ROCKEFELLER CENTER HISTORY (1931-1940)
THE CENTER WAS COMPLETED
Hi!!! We're back again with another trip around the history of New York skyscrapers through 20th Century. Now started the 1940's, but before, we're review a last part of the first chapter of the history of Rockefeller Center, where view the last rivet ceremony and the conclusion of Eastern Airlines and the US Rubber Building, the last buildings that completed the original Rockefeller Center complex.
The Eastern Airlines Building.
One of the last two buildings that complete the original Rockefeller Center is the 16-story Eastern Airlines Building, that completed in late 1939.
Robert A.M. Stern (1987) say about it:
"It was a narrow sixteen-story slab running east-west along the center of the block. The penultimate structure of the Rockefeller Center group, it showed more clearly than any of the others the influence of International Style Modernism, particularly in the curved-glass, double-height shop fonts stretched tauly along Forty-ninth Street and in the handling of such interior details as the sweeping semicircular stair that connected the lobby with the subway concourse. The superstructure was the most monotonous of the center's buiildings. Above the shops only one setback broke its compressed slab until the penthouse. The uniformity of the limestone skin, the simplicity of the massing, and the even fenestration pattern gave the building a blandness wholly absent from earlier Rockefeller Center designs. It was a building caught between eras: its from predicted the geometrical purism of postwar development, while its elevations deferred o the vertical patren originally envolved by Hood almost a decade before. The Eastern Air Lines Building's was not stylistic, however: it efficiently combined offices and shops with an 800-car public garage, the center's only such facility, occupying two basements and four upper levels, all largery buffered from the street by thin layers of shops and offices. The garage was far and away the most stylishly desined in the city's recent memory. It was entered from a board driveway that connected Forty-ninth and Fiftieth streets; a broad sweep of glass along the Forty-ninth Street side concluded with a curved end, introducing a purist note of International Style Modernism to the center's fundamentally traditional composition" (Stern, Robert A. M., Gilmartin, Gregory, Mellins, Thomas. New York 1930. Architecture and Urbanism Between the Two World Wars. New York. Rizzoli. 1987. Pages 666, 671).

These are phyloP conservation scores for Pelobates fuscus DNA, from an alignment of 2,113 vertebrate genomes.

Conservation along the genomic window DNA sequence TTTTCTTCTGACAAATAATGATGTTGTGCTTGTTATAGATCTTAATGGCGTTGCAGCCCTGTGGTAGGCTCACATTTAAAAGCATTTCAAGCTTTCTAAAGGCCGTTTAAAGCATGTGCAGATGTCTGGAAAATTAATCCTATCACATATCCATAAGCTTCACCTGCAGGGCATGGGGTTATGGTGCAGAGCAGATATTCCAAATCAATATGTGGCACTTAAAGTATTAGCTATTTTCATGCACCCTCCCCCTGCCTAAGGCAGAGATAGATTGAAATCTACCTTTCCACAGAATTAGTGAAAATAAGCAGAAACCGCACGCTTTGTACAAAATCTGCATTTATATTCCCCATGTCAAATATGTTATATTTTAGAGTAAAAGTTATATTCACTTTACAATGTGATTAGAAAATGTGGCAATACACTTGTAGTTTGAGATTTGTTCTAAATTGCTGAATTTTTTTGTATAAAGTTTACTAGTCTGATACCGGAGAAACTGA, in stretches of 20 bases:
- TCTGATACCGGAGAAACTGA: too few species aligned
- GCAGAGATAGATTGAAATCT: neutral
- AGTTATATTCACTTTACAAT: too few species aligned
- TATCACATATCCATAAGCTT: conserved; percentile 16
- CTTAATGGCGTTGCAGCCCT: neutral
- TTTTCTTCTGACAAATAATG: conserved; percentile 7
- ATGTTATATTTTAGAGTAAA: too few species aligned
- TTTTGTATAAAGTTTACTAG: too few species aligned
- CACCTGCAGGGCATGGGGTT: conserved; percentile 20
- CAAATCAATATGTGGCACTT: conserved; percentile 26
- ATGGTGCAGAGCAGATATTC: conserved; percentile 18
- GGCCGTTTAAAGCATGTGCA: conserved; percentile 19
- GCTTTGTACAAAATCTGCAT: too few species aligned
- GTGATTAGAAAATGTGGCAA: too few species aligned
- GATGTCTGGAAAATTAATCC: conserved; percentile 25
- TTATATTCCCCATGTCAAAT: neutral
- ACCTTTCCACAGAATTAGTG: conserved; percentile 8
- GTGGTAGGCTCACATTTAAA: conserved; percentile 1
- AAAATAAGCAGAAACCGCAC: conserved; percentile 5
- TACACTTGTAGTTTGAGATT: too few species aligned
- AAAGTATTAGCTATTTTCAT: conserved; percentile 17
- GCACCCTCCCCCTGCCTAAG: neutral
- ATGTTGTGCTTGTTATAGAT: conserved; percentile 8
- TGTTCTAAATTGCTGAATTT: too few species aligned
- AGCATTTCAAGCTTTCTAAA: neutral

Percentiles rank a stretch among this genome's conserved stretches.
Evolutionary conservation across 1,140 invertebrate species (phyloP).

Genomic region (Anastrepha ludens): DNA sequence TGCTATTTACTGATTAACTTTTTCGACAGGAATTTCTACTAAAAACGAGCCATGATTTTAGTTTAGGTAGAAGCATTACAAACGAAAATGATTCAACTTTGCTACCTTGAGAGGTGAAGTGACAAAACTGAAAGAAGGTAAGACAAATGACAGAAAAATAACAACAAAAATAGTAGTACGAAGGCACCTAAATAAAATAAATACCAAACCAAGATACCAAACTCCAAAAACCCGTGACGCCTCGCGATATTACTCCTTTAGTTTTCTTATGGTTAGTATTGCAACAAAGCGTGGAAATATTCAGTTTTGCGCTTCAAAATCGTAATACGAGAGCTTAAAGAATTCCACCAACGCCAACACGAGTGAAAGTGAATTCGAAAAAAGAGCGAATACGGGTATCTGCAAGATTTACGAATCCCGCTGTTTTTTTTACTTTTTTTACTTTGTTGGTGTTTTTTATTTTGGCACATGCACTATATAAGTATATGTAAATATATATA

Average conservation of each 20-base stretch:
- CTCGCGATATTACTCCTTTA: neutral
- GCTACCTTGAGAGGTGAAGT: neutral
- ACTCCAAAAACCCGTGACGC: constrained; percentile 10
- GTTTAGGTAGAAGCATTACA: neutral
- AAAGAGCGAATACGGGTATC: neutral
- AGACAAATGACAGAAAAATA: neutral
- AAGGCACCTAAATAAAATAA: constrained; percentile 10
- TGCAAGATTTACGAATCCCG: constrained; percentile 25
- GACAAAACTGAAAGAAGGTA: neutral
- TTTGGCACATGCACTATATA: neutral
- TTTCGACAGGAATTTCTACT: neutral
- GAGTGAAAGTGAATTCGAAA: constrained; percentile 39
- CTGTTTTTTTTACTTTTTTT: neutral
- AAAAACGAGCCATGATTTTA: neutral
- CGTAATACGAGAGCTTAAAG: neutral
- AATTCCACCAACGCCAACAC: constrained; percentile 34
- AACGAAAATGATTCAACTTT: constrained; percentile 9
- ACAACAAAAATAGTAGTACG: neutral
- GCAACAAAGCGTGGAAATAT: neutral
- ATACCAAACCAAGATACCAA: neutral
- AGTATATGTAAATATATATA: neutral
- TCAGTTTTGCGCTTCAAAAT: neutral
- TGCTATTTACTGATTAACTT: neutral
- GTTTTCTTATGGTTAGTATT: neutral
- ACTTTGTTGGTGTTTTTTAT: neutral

The Eastern Airlines Building in the 1940s. Night view showing Time & Life Building (One Rockefeller Plaza).
The Center were completed!!. U. S. Rubber Building and last rivet ceremony
In November 1st 1939 the last rivet were driven for complete the steel structure of US. Rubber Company Building, that were complete in early 1940, that completed the original plan for Rockefeller Center.
Robert A. Stern (1987) says about the U. S. Rubber Building:
"The last element of Rockefeller Center was the U.S. Rubber Company Building. Its construction was a result of the long-awaited demolition of Sixth Avenue El" (Stern. 1987. Page 671).
The U.S. Rubber Company Building. July 1940.
The Rockefeller Center were completed. 1940.
The fourteen buildings were completed. View from 444 Madison Avenue Building. 1940s.
Comming soon the Second Chapter of the History of Rockefeller Center. Next, a general view of Manhattal skyscrapers in 1940.
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